Tagged: privilege

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Whose witness?

Mostly it’s fairly clear which side any given witness’s evidence supports, but once in a while there’s a witness who has relevant things to say, some of which help one side, and some of which help the other. In those cases, both sides may be thinking of calling the same witness.

A witness isn’t ‘owned’ by one side or the other. There’s no rule that once the other side has interviewed a particular witness, you’re not allowed to. In fact there’s nothing to prevent a witness giving a statement to each side.

But there are two important things you mustn’t do in this situation. The first is to ask the witness – or let them give you – information about your employer’s case preparation. That information is privileged, and you are not entitled to it. It’s probably worth pointing this out to them when you speak to them – and make sure they understand that the same holds the other way: they mustn’t leak information about your case preparation back to your employer, either. The second is put pressure on them not to give evidence for your employer.

If your employer finds out that you’ve been doing either, they are liable to make a big fuss about it to the tribunal of the kind that could result in a costs order against you – or even having your claim struck out.

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Waiver of privilege

The two sides in an employment tribunal case are normally required to disclose to each other all the documents they have that are relevant to the dispute. An important exception to this rule is ‘privileged’ documents: that is, communications with their lawyers for the purposes of legal advice (‘legal professional privilege’) and communications or documents created for the purposes of pursuing or defending the claim (‘litigation privilege’). (For a fuller explanation, see paragraphs 4.29-4.36 of the book.)

Legal professional privilege is often particularly important. Your employers may have gone to their lawyers when you first made your request for reasonable adjustments – for example – and asked ‘Do we have to do this? Can’t we just sack her if she can’t do the job any more?’ Their lawyers may have written them a long sorrowful letter of which the gist is ‘Unfortunately not: there’s this really annoying bit of legislation called the Disability Discrimination Act. You will have to go through the motions at least.’

Obviously if the Tribunal was shown this correspondence, it could help you win your case, so you’d like to get your hands on it. But normally you’re not entitled to, because it is privileged.

Employers can be careless, though, about accidentally waiving privilege. If they mention the legal advice that they have received in their witness statement, they may have waived their legal professional privilege and given you the chance to demand to see the advice. If, for example, they say something like “We took legal advice on our duties under the DDA, and we followed it to the letter,” you can ask the tribunal to order them to disclose that advice to you.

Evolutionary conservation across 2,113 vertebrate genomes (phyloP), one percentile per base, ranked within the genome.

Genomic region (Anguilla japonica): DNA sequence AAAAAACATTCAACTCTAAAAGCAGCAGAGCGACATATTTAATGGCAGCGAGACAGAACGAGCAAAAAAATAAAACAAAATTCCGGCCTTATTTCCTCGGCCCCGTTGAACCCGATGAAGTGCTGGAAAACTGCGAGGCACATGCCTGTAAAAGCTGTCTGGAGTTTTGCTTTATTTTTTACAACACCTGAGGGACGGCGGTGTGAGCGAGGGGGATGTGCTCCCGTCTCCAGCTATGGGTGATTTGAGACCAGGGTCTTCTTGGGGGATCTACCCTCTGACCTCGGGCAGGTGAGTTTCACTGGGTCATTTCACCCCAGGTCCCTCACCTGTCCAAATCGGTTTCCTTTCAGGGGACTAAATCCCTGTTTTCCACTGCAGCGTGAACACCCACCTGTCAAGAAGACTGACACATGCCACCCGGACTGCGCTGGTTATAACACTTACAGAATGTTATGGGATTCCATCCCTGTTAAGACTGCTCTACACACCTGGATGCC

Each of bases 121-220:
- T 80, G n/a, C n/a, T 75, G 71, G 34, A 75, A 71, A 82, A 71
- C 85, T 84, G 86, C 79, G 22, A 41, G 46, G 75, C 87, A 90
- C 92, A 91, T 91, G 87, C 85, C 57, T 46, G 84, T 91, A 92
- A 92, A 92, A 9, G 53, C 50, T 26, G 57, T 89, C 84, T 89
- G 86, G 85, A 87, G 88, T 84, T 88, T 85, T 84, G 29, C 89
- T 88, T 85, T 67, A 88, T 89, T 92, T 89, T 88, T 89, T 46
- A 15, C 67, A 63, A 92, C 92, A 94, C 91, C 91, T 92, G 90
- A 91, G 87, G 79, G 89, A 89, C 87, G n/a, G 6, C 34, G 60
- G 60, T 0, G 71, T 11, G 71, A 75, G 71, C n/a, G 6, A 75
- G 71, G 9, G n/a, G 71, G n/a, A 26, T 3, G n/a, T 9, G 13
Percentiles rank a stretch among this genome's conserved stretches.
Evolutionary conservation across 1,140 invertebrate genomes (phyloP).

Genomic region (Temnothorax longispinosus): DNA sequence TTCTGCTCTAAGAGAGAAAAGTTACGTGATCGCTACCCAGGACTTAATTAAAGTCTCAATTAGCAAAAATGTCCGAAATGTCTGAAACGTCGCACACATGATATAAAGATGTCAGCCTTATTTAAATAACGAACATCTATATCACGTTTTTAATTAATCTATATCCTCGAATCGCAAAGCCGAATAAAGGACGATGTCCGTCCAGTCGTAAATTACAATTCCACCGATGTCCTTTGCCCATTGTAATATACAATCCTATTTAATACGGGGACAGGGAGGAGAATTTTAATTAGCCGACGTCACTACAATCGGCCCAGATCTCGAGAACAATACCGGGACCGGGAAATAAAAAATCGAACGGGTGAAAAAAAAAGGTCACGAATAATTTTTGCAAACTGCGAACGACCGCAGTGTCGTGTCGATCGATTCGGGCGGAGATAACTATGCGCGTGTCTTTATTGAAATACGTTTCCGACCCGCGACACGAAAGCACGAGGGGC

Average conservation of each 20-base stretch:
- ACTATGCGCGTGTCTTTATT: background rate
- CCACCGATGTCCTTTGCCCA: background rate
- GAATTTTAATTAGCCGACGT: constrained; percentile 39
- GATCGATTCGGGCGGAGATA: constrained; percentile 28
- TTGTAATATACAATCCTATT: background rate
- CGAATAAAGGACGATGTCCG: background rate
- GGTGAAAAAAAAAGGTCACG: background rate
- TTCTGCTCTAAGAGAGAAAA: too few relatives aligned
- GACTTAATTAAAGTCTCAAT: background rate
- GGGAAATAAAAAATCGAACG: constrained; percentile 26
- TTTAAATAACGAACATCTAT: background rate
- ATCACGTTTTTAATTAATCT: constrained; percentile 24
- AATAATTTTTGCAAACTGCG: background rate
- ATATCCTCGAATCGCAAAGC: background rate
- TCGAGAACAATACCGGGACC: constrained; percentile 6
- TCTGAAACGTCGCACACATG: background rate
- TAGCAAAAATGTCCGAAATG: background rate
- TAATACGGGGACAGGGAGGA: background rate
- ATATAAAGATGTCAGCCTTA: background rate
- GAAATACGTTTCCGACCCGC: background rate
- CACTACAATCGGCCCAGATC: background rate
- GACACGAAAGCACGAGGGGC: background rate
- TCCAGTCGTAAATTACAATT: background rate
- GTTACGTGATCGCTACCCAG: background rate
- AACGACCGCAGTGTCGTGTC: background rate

You may want to rely on either or both of the following quotes:

Paragon Finance v Freshfields [1999] 1 WLR 1183, 1188 C-D (Lord Bingham):

‘A client expressly waives his legal professional privilege when he elects to disclose communications which the privilege would entitle him not to disclose. Where the disclosure is partial, issues may arise on the scope of the waiver. Practical difficulties occur in determining such issues…. But the law is clear. While there is no rule that a party who waives privilege in relation to one communication is taken to waive privilege in relation to all, a party may not waive privilege in such a partial and selective manner that unfairness or misunderstanding may result.’

Nea Karteria Maritime Co Ltd v Atlantic & Great Lakes Steamship Corporation, quoted by Waller LJ in Dunlop Slazenger International Ltd v Joe Bloggs Sports Ltd [2003] EWCA Civ 901 at paragraph 11:

‘Where a person is deploying in court material which would otherwise be privileged, the opposite party and the court must have the opportunity of satisfying themselves that what the party has chosen to relase from privilege represents the whole of the material relevant to the issue in question. To allow an individual item to be plucked out of context would be to risk injustice.’

Be prepared for a tussle if you make a request of this nature. Not all employment tribunal judges will have the rules about waiver of privilege at their fingertips, and employers and their lawyers are likely to oppose the application vigorously. So go armed with full copies of the authorities, and explain carefully why you say privilege has been waived in your case. You might also want to take copies from Phipson on Evidence (16 ed. Sweet & Maxwell 2005) paragraphs 26-15 and 26-16. (You are likely to need to get access to a law library for this. Phipson is a difficult, dense book written for practising lawyers. Even if you find it hard to understand yourself – don’t feel stupid if you do, as it is the kind of material that plenty of trained lawyers find daunting – you are entitled to assume that the employment judge in your case will be able to cope with it.)